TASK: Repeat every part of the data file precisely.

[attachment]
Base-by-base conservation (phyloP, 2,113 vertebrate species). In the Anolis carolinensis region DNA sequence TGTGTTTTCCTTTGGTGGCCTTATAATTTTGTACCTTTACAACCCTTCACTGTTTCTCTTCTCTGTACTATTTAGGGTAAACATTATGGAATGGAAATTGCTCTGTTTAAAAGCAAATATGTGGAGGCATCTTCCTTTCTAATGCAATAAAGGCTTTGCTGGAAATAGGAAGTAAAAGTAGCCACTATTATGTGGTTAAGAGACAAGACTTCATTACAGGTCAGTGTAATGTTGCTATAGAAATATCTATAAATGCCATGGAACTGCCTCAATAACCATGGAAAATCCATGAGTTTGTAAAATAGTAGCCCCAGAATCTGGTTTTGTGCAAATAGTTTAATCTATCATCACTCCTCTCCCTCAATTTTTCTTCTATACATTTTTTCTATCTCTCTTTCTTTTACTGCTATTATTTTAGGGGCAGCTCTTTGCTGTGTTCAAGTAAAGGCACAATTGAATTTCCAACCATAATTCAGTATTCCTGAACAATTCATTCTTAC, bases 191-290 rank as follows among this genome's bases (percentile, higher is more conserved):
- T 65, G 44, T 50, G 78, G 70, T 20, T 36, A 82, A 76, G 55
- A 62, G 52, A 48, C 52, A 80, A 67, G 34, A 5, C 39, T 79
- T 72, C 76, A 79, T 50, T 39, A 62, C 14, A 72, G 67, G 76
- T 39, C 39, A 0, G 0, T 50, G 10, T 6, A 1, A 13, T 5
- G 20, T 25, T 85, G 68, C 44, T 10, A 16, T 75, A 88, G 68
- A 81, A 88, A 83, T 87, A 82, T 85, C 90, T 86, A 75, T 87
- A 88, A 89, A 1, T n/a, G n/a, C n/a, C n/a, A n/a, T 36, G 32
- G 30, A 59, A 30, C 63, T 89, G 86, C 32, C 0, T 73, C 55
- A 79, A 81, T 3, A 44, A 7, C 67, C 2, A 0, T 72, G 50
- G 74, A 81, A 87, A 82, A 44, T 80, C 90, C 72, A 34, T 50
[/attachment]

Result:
Base-by-base conservation (phyloP, 2,113 vertebrate species). In the Anolis carolinensis region DNA sequence TGTGTTTTCCTTTGGTGGCCTTATAATTTTGTACCTTTACAACCCTTCACTGTTTCTCTTCTCTGTACTATTTAGGGTAAACATTATGGAATGGAAATTGCTCTGTTTAAAAGCAAATATGTGGAGGCATCTTCCTTTCTAATGCAATAAAGGCTTTGCTGGAAATAGGAAGTAAAAGTAGCCACTATTATGTGGTTAAGAGACAAGACTTCATTACAGGTCAGTGTAATGTTGCTATAGAAATATCTATAAATGCCATGGAACTGCCTCAATAACCATGGAAAATCCATGAGTTTGTAAAATAGTAGCCCCAGAATCTGGTTTTGTGCAAATAGTTTAATCTATCATCACTCCTCTCCCTCAATTTTTCTTCTATACATTTTTTCTATCTCTCTTTCTTTTACTGCTATTATTTTAGGGGCAGCTCTTTGCTGTGTTCAAGTAAAGGCACAATTGAATTTCCAACCATAATTCAGTATTCCTGAACAATTCATTCTTAC, bases 191-290 rank as follows among this genome's bases (percentile, higher is more conserved):
- T 65, G 44, T 50, G 78, G 70, T 20, T 36, A 82, A 76, G 55
- A 62, G 52, A 48, C 52, A 80, A 67, G 34, A 5, C 39, T 79
- T 72, C 76, A 79, T 50, T 39, A 62, C 14, A 72, G 67, G 76
- T 39, C 39, A 0, G 0, T 50, G 10, T 6, A 1, A 13, T 5
- G 20, T 25, T 85, G 68, C 44, T 10, A 16, T 75, A 88, G 68
- A 81, A 88, A 83, T 87, A 82, T 85, C 90, T 86, A 75, T 87
- A 88, A 89, A 1, T n/a, G n/a, C n/a, C n/a, A n/a, T 36, G 32
- G 30, A 59, A 30, C 63, T 89, G 86, C 32, C 0, T 73, C 55
- A 79, A 81, T 3, A 44, A 7, C 67, C 2, A 0, T 72, G 50
- G 74, A 81, A 87, A 82, A 44, T 80, C 90, C 72, A 34, T 50